Carbohydrates, sometimes simply called carbs, are the most abundant biological molecules, and fill numerous roles in living things, including the storage and transport of energy (as glycogen and starch).
The basic carbohydrate units are called monosaccharides, such as glucose, galactose, and fructose.
There are two types of carbohydrates, simple carbohydrates and complex carbohydrates. Simple carbohydrates are also called simple sugars like the table sugar which is almost 100% simple carbohydrate. In some foods like fruits and milk, simple carbohydrates are present. Simple carbohydrates present in fruits and vegetables are better than sugars as the former also contain vitamins, fiber, other nutrients (like calcium in milk). Complex carbohydrates are also called starches, and their main sources include grain products like breads crackers, pasta, and rice. Processing of complex carbohydrates reduces their nutritional value. Generally, complex carbohydrates are preferable to simple carbohydrates. However, a combination of select foods from both groups are preferable.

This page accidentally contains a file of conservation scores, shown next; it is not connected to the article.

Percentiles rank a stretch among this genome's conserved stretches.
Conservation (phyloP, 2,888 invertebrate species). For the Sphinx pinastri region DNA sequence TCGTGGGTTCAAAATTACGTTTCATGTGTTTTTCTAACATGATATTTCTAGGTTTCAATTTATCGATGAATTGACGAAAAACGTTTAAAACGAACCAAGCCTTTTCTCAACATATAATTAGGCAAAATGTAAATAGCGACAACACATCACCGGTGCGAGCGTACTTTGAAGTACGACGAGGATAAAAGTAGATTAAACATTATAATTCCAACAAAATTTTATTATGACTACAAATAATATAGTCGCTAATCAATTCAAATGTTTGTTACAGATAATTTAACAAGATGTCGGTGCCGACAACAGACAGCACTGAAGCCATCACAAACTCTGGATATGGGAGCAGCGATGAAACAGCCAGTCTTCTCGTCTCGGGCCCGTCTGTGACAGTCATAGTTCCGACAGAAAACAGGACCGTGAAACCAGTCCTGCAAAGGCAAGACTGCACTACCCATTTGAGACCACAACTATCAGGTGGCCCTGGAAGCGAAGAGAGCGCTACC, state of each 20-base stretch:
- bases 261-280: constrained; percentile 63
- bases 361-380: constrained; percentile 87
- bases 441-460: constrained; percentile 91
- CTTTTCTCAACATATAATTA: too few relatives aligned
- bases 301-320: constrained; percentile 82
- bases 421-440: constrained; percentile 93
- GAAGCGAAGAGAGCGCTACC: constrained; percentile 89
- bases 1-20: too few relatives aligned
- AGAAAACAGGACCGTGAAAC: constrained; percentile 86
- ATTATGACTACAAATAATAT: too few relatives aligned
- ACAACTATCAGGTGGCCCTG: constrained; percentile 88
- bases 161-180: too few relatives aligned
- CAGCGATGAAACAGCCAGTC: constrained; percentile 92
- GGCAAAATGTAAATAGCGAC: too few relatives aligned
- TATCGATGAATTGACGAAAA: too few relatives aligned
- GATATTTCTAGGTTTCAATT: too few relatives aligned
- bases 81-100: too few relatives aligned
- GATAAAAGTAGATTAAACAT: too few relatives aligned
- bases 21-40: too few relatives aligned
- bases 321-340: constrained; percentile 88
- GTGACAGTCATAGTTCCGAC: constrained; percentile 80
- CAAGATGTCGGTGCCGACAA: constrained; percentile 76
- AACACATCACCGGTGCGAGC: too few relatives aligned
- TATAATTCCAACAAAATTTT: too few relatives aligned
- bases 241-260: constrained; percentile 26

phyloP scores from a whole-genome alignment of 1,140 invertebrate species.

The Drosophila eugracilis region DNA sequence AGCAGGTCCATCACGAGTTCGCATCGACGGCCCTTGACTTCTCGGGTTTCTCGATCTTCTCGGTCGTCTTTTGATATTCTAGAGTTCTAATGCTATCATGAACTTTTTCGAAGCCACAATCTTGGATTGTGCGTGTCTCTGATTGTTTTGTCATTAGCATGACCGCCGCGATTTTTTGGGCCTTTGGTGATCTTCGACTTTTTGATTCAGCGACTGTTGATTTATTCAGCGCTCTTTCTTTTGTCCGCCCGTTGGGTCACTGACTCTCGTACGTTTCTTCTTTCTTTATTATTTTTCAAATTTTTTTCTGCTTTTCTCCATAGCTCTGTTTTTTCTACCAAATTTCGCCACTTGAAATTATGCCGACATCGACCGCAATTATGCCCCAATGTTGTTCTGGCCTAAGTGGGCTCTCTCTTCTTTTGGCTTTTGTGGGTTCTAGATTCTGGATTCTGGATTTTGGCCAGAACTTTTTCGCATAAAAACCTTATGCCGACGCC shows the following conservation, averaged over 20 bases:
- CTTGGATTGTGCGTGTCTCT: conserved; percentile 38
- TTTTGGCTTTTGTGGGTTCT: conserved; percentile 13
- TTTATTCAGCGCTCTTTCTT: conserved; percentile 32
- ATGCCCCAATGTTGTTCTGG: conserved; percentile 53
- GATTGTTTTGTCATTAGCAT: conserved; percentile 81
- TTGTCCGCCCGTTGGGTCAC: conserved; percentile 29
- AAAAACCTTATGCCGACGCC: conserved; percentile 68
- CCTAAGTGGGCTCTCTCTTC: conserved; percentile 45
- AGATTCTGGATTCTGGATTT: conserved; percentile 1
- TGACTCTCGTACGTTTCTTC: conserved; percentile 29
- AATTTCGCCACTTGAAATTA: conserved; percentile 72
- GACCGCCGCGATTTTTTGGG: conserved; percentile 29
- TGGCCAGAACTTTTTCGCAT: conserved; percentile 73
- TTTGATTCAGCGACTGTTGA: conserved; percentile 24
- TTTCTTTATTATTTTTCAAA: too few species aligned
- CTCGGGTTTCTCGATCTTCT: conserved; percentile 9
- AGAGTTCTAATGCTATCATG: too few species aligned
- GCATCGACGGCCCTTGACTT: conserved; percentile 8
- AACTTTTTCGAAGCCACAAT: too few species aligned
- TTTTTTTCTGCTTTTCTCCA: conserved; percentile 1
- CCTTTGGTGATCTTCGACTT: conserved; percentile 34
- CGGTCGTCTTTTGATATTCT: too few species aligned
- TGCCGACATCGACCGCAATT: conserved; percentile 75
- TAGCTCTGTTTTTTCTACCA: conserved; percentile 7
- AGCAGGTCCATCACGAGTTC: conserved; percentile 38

Foods containing carbohydrate have remained significant since time immemorial. Many foods are good source of carbohydrates. According to Harvard School of Public Health, "Carbohydrates come from a wide array of foods - bread, beans, milk, popcorn, potatoes, cookies, spaghetti, corn, and cherry pie. They also come in a variety of forms. The most common and abundant are sugars, fibers, and starches. The basic building block of a carbohydrate is a sugar molecule, a simple union of carbon, hydrogen, and oxygen. Starches and fibers are essentially chains of sugar molecules. Some contains hundreds of sugars. Some chains are straight, others branch wildly."
- Carbohydrates - a page from the website of Harvard School of Public Health
- Types of Carbohydrate - a page from the American Diabetes Association